The big news in The Washington Post this weekend? The headline! "Inside Trump’s White House, New York moderates spark infighting and suspicion."
This was a shocker built on two stunning revelations.
First, did you know that Donald Trump -- who has surrounded himself with chaos at every stage of his public life -- has created a White House staff that appears to exist in a constant state of chaos? Shocking! As many has noted, Trump has always said that he enjoys hearing a wide range of viewpoints, even if that creates conflict, knowing that he gets to make the final decision.
Then there was shocker No. 2: Did you know that the style, priorities and values of "moderate" (a label that in elite media-speak means, "good guys in this context") New Yorkers are often different kinds of people than the populist and cultural conservatives who live in red-zip-code America? Can you imagine?!
Now, when you look at this buzz-producing Post political thriller from a GetReligion perspective it contains one more stunning revelation: Apparently these chaotic clashes are rooted in personalities and pure political gamesmanship and have nothing to do with hot-button issues linked to culture and religion!
At least, that is how things play out when the script is written by the pros at the Post political desk. Here is the overture and how-we-did-it summary for this feature:
Inside the White House, they are dismissed by their rivals as “the Democrats.”
Outspoken, worldly and polished, this coterie of ascendant Manhattan business figures-turned-presidential advisers is scrambling the still-evolving power centers swirling around President Trump.
Led by Gary Cohn and Dina Powell -- two former Goldman Sachs executives often aligned with Trump’s elder daughter and his son-in-law -- the group and its broad network of allies are the targets of suspicion, loathing and jealousy from their more ideological West Wing colleagues.
Of course, the daughter and the son-in-law have already been hailed as the voices of urbane reason when it comes to issues of "religious liberty" -- they probably even put that ordinary First Amendment term inside scare quotes -- and sexual liberty. Also note that the Post team believes that this camp of "Democrats" does not have a strong ideology and its members are not prone to fits of suspicion, loathing and jealousy, while their opponents struggle with all of that.
Let's keep reading.
On the other side are the Republican populists driving much of Trump’s nationalist agenda and confrontations, led by chief strategist Stephen K. Bannon, who has grown closer to Chief of Staff Reince Priebus in part to counter the New Yorkers.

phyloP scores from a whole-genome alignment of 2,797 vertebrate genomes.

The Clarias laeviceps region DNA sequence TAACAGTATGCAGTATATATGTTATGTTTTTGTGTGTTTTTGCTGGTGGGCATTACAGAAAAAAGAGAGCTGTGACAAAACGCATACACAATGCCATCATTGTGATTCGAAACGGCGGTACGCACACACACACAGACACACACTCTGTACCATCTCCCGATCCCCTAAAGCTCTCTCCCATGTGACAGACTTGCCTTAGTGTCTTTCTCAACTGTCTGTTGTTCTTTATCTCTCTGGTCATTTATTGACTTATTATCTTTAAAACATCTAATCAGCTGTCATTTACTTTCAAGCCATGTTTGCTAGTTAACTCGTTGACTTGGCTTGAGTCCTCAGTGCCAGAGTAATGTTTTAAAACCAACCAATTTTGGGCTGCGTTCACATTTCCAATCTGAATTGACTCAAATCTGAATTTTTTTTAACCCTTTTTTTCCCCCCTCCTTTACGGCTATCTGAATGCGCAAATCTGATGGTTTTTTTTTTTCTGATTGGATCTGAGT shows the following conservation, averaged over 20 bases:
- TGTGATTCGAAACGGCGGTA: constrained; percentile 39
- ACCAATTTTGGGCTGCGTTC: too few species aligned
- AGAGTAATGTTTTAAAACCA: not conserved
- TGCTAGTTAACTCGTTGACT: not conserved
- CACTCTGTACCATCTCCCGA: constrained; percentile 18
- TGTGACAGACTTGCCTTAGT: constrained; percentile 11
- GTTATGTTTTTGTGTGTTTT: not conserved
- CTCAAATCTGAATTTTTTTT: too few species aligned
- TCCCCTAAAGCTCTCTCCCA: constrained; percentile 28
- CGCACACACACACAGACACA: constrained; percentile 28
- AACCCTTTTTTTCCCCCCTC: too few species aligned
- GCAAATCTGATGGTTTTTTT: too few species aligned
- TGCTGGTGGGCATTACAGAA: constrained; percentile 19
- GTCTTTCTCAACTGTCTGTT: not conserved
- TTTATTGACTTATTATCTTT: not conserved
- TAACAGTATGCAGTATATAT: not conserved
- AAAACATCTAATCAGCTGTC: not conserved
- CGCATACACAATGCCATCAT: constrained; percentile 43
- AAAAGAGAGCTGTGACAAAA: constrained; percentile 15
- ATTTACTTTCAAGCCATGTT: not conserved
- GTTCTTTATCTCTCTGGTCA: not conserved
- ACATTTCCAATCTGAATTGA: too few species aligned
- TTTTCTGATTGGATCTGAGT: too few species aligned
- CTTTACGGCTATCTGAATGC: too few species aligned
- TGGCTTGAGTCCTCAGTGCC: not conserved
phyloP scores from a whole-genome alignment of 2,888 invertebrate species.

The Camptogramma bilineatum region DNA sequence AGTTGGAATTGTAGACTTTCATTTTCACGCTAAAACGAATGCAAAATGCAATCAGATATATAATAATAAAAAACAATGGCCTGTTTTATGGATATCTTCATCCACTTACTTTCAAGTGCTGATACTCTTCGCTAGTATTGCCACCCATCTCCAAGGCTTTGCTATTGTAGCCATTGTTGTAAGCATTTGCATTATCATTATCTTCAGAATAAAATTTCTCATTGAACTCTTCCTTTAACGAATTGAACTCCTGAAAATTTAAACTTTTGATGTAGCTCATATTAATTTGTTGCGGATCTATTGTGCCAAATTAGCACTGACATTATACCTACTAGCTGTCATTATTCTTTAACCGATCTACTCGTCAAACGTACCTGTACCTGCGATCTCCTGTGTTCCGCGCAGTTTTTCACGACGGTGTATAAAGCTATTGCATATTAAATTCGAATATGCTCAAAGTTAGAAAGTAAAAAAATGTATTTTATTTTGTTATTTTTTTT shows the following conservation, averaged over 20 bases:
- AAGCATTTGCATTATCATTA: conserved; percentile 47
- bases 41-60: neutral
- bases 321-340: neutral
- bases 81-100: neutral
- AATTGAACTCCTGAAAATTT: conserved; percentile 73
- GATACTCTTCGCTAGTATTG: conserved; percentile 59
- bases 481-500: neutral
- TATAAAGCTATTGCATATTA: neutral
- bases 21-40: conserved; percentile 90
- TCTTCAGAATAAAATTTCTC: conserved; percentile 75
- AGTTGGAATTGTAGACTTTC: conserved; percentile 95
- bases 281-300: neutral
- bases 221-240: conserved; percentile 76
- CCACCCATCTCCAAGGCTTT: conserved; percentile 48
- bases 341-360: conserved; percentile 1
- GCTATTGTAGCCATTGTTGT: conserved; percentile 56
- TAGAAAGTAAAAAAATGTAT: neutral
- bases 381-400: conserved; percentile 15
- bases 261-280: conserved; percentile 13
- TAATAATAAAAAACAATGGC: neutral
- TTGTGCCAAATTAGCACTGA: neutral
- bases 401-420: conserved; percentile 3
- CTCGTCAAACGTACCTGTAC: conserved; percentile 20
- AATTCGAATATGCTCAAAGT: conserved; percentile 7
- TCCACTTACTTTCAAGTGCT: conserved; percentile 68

As Trump’s administration enters its third month, the constant jockeying and backbiting among senior staff is further inflaming tensions at a time when the White House is struggling on numerous fronts -- from the endangered health-care bill to the controversial budget to the hundreds of top jobs still vacant throughout the government.
Once again, no tensions here about issues linked to culture and social issues.
Come to think of it, readers should note that this story's only reference to Vice President Mike Pence -- the most symbolic social conservative in the Trump mix -- noted where he sat during a meeting with German Chancellor Angela Merkel. Apparently, he is irrelevant.
The anonymous voices march through this piece like flag-wavers on parade. To its credit, the Post political pros -- the alphas in this Beltway newsroom -- are very open about this.
The emerging turf war has led to fights over White House protocol and access to the president, backstabbing and leaks to reporters, and a heated Oval Office showdown over trade refereed by the president himself.
This account of the internal workings of Trump’s team is based on interviews with 18 top White House officials, confidants of the president and other senior Republicans with knowledge of the relationships, many of whom requested anonymity to speak candidly.
Now, that is pretty much the end of any content in this piece that would be of interest to Americans whose primary concerns focus on moral and social issues, as opposed to the fine details of personality wars and political chess matches. It should be noted that, in a massive show of restraint, which I will praise -- the Post team did not turn this chaotic drama into a wrestling match between East Coast Jews and heartland evangelical Protestants.
Otherwise, I was left pondering this: While it appears that the Post editors were rather candid when it came to the nature of the anonymous sourcing for this piece, is it possible that, well, they didn't mention that most or all of the sources came from the New York and social libertarian side of these arguments?
Is it possible that these are the members of the Trump team that feel more comfortable sharing information and opinions with the Post political team, which has emerged as kind of the Breitbart of the grieving DC left?
Read the whole piece. Did I miss something? Is the message here, if one reads between the lines, that the religious and social conservatives who flocked (or limped, as a final resort) to Trump have already been betrayed and now play zero role in the White House? Or is that the point of view of Trump team members who are willing to meet in secret with Post people?